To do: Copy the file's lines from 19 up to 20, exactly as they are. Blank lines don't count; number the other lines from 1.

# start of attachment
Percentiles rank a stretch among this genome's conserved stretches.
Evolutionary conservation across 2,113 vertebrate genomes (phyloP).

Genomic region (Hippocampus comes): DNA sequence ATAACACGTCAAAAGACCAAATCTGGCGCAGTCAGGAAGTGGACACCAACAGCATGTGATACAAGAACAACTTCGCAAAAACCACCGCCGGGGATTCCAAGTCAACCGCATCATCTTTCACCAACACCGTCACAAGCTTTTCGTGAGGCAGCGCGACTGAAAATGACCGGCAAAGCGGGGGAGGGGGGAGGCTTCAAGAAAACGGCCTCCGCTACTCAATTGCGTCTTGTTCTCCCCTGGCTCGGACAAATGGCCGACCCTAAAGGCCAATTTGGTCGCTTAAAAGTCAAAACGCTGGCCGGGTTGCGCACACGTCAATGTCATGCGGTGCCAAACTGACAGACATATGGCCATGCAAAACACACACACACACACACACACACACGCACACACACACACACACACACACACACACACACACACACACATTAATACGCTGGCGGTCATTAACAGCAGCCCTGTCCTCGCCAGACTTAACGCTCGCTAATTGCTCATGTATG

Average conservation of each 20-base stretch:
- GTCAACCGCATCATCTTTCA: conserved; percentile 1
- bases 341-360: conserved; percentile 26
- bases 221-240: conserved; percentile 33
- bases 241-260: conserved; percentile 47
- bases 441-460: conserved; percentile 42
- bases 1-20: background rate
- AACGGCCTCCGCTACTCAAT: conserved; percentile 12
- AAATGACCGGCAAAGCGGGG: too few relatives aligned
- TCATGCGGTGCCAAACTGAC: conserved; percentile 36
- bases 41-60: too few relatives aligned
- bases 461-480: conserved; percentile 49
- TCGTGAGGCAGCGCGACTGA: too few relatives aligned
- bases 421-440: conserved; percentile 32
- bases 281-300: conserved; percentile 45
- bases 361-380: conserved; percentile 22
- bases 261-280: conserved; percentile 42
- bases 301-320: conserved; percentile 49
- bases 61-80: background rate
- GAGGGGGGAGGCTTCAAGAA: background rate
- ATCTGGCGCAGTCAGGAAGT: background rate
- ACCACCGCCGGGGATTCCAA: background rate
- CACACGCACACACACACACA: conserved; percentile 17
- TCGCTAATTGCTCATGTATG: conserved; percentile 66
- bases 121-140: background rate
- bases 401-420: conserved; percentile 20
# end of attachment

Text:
- bases 361-380: conserved; percentile 22
- bases 261-280: conserved; percentile 42